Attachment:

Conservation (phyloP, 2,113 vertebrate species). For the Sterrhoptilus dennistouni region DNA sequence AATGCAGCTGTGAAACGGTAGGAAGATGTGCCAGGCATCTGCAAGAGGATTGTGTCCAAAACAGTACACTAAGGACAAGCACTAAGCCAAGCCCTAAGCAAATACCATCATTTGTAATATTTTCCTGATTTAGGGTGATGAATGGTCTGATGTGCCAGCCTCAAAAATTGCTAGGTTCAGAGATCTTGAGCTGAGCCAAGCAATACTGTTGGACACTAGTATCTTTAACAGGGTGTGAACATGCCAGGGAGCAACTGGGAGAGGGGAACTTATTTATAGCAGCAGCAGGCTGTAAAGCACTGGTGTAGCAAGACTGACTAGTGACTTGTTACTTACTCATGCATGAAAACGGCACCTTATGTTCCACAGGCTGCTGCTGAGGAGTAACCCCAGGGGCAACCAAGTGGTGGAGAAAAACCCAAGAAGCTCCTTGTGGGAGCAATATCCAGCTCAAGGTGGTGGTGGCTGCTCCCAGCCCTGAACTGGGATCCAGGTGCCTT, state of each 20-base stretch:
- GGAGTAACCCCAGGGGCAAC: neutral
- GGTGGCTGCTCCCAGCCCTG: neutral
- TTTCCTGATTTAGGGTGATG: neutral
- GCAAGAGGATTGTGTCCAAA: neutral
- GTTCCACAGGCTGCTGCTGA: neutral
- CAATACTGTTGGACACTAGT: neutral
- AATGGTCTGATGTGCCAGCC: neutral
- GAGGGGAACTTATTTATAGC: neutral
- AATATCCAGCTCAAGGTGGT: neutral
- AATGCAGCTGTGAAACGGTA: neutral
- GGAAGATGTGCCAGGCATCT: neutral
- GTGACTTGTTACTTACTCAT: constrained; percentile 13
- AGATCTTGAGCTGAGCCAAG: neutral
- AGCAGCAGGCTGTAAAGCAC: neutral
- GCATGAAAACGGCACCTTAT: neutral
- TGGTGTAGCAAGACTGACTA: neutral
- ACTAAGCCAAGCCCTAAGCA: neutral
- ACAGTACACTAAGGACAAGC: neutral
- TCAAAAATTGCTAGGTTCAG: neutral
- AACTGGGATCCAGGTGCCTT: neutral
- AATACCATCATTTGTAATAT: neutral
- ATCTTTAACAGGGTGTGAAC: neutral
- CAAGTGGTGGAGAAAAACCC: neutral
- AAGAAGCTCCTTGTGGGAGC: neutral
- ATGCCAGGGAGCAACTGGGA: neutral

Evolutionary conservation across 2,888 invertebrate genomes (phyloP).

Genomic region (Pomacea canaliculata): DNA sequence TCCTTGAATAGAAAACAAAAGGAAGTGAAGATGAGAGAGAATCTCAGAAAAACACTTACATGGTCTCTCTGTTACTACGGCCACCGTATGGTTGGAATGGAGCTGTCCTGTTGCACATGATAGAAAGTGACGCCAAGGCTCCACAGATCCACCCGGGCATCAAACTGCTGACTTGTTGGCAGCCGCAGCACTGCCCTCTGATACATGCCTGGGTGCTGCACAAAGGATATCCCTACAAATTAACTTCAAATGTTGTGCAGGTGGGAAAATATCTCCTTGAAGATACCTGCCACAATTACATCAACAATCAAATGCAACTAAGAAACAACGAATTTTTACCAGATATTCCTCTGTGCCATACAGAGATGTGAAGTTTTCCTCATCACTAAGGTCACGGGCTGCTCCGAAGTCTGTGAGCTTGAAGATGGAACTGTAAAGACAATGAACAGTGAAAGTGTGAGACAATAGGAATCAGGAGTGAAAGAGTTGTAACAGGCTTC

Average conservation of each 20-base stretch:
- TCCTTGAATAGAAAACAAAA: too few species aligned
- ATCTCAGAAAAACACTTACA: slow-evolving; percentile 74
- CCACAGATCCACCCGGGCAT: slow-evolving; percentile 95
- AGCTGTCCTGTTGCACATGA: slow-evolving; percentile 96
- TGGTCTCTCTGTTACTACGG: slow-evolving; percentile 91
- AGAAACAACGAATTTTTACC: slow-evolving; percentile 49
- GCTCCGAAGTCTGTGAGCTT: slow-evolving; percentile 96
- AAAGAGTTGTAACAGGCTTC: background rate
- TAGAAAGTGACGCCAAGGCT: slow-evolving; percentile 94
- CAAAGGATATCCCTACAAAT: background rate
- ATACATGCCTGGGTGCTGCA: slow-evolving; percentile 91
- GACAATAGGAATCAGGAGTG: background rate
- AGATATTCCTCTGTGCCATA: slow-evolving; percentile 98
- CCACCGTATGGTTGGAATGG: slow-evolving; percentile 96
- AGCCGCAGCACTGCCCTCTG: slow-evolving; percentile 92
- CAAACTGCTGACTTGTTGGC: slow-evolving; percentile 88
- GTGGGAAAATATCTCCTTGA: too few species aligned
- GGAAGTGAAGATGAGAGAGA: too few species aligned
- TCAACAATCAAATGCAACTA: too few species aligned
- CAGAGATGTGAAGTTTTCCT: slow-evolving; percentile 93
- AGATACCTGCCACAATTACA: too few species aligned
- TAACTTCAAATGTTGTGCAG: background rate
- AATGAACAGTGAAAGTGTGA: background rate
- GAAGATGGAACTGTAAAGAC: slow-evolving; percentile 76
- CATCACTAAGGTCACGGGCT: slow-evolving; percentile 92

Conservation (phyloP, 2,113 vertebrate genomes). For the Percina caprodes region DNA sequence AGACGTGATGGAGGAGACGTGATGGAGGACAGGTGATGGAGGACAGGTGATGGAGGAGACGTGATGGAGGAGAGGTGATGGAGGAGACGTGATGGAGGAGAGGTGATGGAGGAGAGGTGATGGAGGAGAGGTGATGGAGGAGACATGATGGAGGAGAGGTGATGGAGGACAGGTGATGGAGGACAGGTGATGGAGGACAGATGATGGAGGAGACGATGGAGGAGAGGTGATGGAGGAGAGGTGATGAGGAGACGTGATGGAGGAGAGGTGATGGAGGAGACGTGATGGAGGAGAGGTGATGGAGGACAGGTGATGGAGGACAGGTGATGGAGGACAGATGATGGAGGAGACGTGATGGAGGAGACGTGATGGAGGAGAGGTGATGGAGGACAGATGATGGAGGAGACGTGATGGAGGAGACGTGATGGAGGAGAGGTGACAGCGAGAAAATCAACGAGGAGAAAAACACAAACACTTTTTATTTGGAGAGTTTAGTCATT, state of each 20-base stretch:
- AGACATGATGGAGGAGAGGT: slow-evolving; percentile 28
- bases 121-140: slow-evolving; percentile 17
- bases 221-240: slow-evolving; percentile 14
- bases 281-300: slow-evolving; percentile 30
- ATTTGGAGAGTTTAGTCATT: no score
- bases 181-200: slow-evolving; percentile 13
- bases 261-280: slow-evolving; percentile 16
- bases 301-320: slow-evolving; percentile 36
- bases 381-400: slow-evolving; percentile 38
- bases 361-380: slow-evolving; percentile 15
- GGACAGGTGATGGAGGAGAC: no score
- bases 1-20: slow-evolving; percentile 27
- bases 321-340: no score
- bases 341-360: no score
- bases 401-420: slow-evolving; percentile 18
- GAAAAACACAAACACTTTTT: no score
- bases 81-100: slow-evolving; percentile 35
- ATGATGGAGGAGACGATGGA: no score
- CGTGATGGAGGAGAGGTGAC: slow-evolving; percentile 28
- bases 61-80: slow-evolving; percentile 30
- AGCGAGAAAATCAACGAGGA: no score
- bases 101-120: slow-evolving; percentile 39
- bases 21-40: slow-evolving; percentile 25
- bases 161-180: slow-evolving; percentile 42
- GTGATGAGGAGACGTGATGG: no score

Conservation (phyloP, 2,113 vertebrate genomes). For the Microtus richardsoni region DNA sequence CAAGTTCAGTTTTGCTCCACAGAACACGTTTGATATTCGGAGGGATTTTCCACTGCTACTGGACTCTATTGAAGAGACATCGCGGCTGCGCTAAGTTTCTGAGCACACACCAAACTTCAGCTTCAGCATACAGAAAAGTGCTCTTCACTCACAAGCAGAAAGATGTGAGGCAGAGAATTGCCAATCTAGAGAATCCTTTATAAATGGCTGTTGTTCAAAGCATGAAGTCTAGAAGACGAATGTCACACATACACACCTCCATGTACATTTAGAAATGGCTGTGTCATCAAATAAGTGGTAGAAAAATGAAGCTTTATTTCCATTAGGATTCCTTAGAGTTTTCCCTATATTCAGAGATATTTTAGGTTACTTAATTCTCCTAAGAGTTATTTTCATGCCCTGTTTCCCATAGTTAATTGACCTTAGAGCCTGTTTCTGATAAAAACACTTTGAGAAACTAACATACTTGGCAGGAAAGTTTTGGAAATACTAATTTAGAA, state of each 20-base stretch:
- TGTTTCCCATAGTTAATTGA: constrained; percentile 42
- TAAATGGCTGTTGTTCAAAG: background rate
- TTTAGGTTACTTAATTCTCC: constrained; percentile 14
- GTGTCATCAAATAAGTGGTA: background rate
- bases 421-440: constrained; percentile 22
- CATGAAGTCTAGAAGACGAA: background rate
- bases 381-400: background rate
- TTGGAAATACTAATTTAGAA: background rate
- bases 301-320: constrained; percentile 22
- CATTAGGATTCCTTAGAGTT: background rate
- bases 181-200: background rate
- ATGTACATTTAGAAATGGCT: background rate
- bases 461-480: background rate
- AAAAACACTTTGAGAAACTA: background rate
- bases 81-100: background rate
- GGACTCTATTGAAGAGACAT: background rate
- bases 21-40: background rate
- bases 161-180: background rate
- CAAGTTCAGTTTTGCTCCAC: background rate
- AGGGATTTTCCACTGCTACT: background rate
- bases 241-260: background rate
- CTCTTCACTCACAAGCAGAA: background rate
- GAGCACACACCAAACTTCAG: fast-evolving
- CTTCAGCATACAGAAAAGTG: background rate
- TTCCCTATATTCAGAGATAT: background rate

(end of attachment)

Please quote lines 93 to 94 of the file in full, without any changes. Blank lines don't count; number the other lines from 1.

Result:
- ATGTACATTTAGAAATGGCT: background rate
- bases 461-480: background rate